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The Ladders : How women who dress business casual are perceived in the office

Women often feel stifled or judged at the office, and that includes how they dress. Stress around dress is usually on the confusing category of business casual. While the rules of work attire and dressing up overall have relaxed in the last century (we once dressed formally to shop at the grocery store), women likely face challenges. SimplyHired said less than half of American workplaces have a dress code, so business casual is here to stay. But how are women looked upon for dressing down? Should women hoodie up like Zuckerberg, put on a fitted pantsuit like Clinton, or navigate something in-between?

First, women are doing well at work. They outearn their spouses, they read on how to strategize their career and they lead in the office despite the many challenges they face. Should a fashion choice influence how all those other qualities are perceived by coworkers or interviewers?

No, but it does. Here is how women are perceived for their dress:

Dressing is branding

Your style of dress is a tool in your branding kit. “My clients have said, ‘When I’ve had a wardrobe designed, I felt better with all men at the boardroom table’ and that’s what a wardrobe should achieve, a sense of ease,” said Mary Lou Andre, Founder of Dressing Well, “If you don’t manage your brand, your brand manages you.”

Repurpose clothing as a tool to achieve goals. Get rid of the 50 to 80 percent of your wardrobe that causes you to second guess perception of how you’ll look for a new client meeting, or even just putting yourself together, and dress simply and sharp, to achieve a great brand and yourself feel on top of goals.

Women are bucking norms without as much consequence

Some women now go braless at work and choose to wear clothing that doesn’t cover tattoos. The rules of dress and work have changed, without hits to pay or hours for the most part.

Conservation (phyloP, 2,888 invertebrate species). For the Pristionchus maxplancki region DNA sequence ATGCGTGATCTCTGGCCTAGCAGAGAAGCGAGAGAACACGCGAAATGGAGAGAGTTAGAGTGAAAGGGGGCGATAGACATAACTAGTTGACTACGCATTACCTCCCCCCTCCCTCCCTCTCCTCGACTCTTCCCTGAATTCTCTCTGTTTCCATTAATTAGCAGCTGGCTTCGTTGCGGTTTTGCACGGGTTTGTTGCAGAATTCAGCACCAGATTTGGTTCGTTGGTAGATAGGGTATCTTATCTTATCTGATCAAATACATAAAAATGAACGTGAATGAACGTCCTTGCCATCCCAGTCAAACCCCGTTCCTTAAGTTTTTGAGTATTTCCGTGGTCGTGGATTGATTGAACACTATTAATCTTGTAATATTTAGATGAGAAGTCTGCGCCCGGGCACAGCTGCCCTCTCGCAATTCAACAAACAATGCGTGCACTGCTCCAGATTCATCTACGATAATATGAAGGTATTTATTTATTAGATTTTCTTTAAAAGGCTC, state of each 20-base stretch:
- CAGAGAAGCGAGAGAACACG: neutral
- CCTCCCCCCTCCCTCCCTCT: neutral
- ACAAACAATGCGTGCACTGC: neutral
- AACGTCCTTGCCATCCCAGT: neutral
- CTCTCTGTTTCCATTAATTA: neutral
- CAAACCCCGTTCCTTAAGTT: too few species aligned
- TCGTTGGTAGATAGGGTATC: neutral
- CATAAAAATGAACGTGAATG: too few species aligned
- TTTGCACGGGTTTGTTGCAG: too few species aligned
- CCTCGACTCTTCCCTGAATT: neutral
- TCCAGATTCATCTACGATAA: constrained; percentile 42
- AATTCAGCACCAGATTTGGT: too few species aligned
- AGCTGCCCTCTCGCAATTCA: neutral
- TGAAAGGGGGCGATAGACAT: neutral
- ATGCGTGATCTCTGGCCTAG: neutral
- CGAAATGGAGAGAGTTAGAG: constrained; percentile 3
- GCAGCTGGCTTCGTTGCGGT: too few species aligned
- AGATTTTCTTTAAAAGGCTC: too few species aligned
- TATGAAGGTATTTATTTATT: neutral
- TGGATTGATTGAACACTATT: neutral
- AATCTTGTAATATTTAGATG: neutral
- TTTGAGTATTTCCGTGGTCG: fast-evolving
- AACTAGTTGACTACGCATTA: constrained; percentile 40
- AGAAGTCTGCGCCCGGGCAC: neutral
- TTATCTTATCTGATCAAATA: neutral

However, that can backfire and make women appear less professional, especially in professional environments. “Know your audience,” Samantha Brown, a New York City celebrity stylist who serves close to fifty clients a month, told The Ladders.

“If you’re in a higher-up position you can set the tone. Consider who you’re interacting with and your goals for the day. If you need to be relatable you can wear something a little more casual,” maybe with a nice pair of shoes or a watch to set off the look. “If you need to command the room, it helps to dress up a little more,” said Brown, who helps design the signature looks for the boardroom to the bar.

Women who dress well are paid well

A 2016 study found a correlation between women dressing well and being paid better at work. A survey by PayScale found the same as well for both men and women, with those who dress in business attire making nearly $20,000 more in salary than those who wear uniforms. It might just be that those higher-paying workplaces, perhaps a law firm or government office, require a skirt or a suit, but it might also influence state of mind.

“Are you trying to get promoted? It’s important to look like you’re there to work. There are things that are always off-limits, even for business casual, like flip-flops, athleisure, and athletic wear. It’s important to stay within the parameters of a professional appearance,” Brown said.

People who dress well are stronger thinkers

Another study found people who put on business attire, like a suit or skirt and blouse, processed information differently as they felt the power to link abstract concepts more easily. It said, “The findings demonstrate that the nature of every day and ecologically valid experience, the clothing worn, influences cognition broadly, impacting the processing style that changes how objects, people, and events are construed.” So dressing smart makes you feel smart.